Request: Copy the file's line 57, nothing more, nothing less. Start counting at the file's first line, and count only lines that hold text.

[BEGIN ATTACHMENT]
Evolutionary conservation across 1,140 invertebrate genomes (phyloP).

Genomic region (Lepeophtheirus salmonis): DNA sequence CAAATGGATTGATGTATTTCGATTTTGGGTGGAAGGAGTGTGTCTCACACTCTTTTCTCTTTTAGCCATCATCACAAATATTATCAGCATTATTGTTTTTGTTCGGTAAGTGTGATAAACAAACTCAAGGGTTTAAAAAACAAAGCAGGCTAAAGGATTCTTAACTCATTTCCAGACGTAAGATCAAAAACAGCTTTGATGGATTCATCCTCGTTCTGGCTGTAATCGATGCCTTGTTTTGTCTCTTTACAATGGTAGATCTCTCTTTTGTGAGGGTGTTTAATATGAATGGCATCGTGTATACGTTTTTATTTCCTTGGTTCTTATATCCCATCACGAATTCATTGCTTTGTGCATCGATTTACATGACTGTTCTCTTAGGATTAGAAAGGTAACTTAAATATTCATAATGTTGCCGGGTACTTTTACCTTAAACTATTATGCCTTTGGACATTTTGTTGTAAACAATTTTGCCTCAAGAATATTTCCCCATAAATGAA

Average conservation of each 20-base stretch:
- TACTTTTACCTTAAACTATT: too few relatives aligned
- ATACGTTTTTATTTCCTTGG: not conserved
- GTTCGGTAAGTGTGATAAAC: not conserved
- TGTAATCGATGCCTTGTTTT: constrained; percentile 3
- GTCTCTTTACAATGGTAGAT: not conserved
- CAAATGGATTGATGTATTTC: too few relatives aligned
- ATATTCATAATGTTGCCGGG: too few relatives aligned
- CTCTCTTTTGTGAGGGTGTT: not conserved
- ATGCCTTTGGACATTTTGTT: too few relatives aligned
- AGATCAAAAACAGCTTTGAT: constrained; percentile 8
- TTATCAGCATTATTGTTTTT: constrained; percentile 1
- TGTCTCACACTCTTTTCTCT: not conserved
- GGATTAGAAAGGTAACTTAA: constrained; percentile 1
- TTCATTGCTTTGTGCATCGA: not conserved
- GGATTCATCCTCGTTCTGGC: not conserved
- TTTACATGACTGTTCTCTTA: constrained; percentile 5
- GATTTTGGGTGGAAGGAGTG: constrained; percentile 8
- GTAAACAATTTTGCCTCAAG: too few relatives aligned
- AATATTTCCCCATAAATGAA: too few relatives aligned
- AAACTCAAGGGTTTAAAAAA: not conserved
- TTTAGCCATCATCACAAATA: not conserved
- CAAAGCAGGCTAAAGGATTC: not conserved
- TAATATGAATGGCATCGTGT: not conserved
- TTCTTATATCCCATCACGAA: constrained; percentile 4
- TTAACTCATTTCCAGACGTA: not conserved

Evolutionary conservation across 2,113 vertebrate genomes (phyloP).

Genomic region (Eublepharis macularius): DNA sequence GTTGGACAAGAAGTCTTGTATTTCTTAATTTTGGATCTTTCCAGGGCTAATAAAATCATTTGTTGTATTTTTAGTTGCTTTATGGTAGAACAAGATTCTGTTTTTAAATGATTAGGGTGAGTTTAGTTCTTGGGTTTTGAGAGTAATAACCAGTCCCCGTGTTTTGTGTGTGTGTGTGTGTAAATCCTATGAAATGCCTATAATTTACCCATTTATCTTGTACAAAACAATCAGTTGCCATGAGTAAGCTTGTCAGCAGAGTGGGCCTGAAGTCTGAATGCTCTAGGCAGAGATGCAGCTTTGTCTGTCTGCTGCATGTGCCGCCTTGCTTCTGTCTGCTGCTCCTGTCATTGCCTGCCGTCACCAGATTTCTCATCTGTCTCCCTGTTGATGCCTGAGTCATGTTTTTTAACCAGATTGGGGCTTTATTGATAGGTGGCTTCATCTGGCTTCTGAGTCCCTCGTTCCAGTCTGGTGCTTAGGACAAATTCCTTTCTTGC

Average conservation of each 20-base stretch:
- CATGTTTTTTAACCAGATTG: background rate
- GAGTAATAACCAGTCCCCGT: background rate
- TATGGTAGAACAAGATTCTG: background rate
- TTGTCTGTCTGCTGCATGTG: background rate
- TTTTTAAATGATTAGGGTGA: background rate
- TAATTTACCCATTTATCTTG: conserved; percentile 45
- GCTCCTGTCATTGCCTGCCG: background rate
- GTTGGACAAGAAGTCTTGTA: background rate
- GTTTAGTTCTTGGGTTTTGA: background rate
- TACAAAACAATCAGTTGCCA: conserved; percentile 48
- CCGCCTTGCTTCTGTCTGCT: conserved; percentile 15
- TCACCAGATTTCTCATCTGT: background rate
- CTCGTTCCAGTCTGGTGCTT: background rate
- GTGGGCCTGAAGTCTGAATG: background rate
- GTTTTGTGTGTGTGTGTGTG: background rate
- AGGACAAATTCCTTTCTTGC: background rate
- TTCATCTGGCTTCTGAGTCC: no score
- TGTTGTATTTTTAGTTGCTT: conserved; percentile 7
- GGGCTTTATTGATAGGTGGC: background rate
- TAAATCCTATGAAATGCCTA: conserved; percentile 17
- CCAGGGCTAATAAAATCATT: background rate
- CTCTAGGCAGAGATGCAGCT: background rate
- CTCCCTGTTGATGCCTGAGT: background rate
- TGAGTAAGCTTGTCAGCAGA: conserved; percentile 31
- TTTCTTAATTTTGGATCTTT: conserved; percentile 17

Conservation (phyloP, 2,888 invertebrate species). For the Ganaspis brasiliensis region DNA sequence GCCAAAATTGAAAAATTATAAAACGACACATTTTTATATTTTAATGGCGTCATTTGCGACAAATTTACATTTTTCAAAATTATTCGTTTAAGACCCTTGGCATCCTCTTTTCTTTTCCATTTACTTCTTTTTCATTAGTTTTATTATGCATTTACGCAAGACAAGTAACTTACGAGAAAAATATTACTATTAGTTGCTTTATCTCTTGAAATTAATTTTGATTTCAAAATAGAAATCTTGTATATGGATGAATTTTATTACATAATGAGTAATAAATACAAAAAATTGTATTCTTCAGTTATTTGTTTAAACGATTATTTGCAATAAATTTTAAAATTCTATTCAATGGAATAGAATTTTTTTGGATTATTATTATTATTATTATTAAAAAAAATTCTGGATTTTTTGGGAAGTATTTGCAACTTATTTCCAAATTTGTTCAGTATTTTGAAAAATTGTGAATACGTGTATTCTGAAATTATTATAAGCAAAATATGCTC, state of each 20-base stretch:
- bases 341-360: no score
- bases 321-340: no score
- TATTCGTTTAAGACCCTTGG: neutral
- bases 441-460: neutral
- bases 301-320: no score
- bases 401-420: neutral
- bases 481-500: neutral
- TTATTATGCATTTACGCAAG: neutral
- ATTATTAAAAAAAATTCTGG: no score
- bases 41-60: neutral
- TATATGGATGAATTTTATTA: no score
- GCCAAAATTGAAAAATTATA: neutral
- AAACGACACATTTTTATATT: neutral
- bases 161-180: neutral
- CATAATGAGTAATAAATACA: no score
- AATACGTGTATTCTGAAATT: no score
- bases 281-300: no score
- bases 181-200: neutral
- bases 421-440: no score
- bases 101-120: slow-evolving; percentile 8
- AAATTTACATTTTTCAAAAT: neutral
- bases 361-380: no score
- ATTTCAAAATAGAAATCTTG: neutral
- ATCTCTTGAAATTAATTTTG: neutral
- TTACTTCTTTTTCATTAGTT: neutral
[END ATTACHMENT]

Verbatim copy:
Conservation (phyloP, 2,888 invertebrate species). For the Ganaspis brasiliensis region DNA sequence GCCAAAATTGAAAAATTATAAAACGACACATTTTTATATTTTAATGGCGTCATTTGCGACAAATTTACATTTTTCAAAATTATTCGTTTAAGACCCTTGGCATCCTCTTTTCTTTTCCATTTACTTCTTTTTCATTAGTTTTATTATGCATTTACGCAAGACAAGTAACTTACGAGAAAAATATTACTATTAGTTGCTTTATCTCTTGAAATTAATTTTGATTTCAAAATAGAAATCTTGTATATGGATGAATTTTATTACATAATGAGTAATAAATACAAAAAATTGTATTCTTCAGTTATTTGTTTAAACGATTATTTGCAATAAATTTTAAAATTCTATTCAATGGAATAGAATTTTTTTGGATTATTATTATTATTATTATTAAAAAAAATTCTGGATTTTTTGGGAAGTATTTGCAACTTATTTCCAAATTTGTTCAGTATTTTGAAAAATTGTGAATACGTGTATTCTGAAATTATTATAAGCAAAATATGCTC, state of each 20-base stretch: